As anyone in the agriculture business knows whether it be farming or ranching, wild hogs are becoming a bigger problem by the day. They are prolific breeders,they are very hardy and have almost no natural enemy besides man. As an animal behaviorist will tell you they are one of the most intelligent creatures on earth. Over the last decade they have learned to become nocturnal and learned what food is safe and which is not. They have also learned to avoid traps, making them very difficult to control in any way.
Their breeding capability is nothing short of a rabbit. Hogs can breed on average a couple times a year and are mature enough to breed at only 1 year old.
That means after the second litter of pigs a sow has, the first litter is also reproducing. And with an average of 6 piglets to a litter you can see why their population in Texas is completely out of control. Further info can be obtained at the TAMU web site.
Wild Hog Meat = Tasty Pork
However there is a positive side to this story. Ferrell hogs are mostly domestic hogs that have escaped and began breeding in the wild. So it’s just pork, and as such they can be a very good source of meat.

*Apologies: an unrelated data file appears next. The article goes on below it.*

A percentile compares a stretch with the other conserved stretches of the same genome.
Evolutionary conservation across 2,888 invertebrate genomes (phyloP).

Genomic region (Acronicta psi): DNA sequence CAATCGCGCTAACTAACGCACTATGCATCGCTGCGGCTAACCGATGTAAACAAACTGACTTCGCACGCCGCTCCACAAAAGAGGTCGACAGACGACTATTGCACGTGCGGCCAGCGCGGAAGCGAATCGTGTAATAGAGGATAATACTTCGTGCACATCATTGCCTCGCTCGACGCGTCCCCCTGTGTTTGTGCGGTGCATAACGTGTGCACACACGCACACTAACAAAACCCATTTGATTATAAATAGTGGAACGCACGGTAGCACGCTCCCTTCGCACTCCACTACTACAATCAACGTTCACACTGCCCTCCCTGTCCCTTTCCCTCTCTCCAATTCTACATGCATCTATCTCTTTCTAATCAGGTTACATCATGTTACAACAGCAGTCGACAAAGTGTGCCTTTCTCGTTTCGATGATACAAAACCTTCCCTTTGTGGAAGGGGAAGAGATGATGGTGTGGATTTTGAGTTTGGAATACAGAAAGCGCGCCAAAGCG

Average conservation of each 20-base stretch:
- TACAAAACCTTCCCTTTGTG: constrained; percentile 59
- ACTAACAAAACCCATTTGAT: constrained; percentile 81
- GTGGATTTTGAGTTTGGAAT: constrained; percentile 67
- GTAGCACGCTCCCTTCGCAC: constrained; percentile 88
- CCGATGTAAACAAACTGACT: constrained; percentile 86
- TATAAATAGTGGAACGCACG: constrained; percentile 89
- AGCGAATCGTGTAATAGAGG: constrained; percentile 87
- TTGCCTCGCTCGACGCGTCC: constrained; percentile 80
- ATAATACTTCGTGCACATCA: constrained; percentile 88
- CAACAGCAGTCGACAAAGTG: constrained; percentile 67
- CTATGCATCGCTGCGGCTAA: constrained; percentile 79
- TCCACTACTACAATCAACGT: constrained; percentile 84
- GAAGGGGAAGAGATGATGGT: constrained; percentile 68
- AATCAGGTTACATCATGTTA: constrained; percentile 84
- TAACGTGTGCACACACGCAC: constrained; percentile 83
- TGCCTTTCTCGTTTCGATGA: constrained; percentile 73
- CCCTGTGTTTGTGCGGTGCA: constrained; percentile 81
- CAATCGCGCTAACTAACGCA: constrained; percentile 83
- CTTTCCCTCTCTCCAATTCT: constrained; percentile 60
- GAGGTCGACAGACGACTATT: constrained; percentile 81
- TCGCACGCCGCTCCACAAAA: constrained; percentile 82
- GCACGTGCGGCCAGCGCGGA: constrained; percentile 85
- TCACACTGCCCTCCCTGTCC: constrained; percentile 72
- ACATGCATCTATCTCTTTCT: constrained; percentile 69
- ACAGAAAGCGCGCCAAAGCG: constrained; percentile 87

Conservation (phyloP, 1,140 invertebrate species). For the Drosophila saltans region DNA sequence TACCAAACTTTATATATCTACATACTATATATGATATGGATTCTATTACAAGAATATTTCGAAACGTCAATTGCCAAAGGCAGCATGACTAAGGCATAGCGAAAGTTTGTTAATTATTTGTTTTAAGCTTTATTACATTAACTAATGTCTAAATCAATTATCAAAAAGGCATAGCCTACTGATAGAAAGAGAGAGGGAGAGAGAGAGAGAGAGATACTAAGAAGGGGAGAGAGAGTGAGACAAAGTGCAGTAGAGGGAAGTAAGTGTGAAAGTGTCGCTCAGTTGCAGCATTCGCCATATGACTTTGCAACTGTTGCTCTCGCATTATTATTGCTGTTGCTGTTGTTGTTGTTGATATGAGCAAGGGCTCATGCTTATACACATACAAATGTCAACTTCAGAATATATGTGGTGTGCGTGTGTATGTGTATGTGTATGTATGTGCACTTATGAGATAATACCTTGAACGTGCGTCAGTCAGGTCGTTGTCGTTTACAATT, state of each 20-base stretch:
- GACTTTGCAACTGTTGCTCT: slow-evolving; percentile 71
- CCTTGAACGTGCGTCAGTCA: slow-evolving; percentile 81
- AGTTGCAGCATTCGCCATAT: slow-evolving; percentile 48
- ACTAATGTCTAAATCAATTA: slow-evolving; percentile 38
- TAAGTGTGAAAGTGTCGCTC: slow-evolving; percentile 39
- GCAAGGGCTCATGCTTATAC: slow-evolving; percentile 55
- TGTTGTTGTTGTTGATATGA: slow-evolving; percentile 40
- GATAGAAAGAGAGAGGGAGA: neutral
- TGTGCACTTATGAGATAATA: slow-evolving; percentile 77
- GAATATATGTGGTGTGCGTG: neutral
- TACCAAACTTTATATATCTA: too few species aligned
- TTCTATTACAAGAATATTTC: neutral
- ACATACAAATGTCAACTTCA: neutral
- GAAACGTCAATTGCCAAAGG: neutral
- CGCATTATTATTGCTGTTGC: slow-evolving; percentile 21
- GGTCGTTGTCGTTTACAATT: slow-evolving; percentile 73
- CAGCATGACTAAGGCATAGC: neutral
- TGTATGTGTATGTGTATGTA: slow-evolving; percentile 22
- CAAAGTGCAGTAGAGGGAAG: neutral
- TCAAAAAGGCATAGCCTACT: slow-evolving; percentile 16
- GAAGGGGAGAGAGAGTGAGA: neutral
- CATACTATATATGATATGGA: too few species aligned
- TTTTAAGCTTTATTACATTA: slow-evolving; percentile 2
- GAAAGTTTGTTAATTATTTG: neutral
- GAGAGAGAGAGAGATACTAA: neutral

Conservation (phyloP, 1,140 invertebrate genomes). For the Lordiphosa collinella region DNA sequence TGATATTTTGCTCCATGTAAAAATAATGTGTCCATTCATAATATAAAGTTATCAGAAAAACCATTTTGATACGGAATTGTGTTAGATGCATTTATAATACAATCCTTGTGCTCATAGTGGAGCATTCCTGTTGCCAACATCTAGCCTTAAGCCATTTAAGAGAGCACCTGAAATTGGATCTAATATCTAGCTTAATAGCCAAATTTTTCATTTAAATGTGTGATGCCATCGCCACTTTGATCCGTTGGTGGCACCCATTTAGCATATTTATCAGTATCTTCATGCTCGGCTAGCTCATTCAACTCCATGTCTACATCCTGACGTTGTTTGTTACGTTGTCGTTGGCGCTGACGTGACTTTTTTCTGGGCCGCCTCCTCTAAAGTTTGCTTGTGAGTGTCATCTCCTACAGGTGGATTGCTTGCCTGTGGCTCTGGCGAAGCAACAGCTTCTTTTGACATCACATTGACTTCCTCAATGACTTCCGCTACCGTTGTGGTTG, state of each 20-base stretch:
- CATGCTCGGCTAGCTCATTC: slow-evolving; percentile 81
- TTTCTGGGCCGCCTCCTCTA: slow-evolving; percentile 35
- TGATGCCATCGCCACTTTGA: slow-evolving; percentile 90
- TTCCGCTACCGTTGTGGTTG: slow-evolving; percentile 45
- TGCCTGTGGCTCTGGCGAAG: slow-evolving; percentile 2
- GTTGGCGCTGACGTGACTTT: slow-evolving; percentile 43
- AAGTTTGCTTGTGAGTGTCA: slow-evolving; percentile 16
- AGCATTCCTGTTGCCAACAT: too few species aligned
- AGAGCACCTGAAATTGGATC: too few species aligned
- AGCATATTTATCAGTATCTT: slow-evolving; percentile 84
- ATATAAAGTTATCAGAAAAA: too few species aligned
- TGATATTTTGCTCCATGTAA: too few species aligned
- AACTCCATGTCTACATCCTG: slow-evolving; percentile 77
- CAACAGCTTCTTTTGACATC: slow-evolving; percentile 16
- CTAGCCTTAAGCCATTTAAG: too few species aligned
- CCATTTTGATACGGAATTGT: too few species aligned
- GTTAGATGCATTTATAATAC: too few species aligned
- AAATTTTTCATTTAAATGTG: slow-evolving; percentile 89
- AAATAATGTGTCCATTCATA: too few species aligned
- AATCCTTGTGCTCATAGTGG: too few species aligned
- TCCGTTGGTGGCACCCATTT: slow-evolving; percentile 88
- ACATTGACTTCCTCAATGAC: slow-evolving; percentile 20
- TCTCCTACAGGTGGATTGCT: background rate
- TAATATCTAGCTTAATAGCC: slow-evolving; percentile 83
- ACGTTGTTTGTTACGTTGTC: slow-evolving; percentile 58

Even though it’s classified as pork it’s very similar in texture and taste to lean beef. Most deer processing facilities are now also processing wild hogs for hunters. The meat can be cut into chops, pork roasts and pork steaks just like a domestic pig.
The meat can also be smoked to produce some incredible-tasting hams and chops. Summer sausage, links and brats are also an option along with breakfast sausage and more!
So even though these animals are destructive and invasive, they still have a potential to be put to good use. Food on the table! So be on the look out for something new to try on the grill. And like the Texas Parks and Wildlife dept. says “Every county in Texas either has wild hogs now or will very shortly.”
Other Wildlife Posts
- Trapping Wild Hogs
- Wild Hogs: Making The Best Of A Bad Situation
- Wild Hog Damage
- Adding Temporary Protection For Wild Rabbit’s Nest